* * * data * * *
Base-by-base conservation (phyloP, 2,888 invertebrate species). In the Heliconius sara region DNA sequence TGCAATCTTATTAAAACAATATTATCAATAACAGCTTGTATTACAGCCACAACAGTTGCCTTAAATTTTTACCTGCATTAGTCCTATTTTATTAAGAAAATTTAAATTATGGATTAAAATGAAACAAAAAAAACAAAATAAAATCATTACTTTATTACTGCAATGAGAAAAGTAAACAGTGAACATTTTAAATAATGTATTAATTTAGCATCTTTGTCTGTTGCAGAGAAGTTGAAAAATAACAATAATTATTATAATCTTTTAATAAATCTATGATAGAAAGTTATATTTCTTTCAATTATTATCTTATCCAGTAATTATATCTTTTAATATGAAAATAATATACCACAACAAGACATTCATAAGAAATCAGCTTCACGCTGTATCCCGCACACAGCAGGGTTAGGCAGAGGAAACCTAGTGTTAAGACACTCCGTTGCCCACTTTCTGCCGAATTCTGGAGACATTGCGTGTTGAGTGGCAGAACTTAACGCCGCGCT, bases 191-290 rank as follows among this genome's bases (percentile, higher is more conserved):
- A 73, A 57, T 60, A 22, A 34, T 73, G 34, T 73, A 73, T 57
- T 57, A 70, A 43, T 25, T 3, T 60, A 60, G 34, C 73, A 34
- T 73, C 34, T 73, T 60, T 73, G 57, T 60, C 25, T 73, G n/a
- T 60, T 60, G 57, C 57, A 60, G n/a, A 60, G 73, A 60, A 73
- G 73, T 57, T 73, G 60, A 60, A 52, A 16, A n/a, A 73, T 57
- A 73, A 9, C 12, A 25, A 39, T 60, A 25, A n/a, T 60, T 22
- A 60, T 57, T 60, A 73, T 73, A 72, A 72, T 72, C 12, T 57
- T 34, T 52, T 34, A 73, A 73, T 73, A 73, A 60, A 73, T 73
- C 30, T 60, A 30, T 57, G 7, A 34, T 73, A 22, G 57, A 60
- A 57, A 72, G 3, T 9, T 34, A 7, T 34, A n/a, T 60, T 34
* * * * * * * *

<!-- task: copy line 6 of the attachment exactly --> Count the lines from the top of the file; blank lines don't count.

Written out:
- G 73, T 57, T 73, G 60, A 60, A 52, A 16, A n/a, A 73, T 57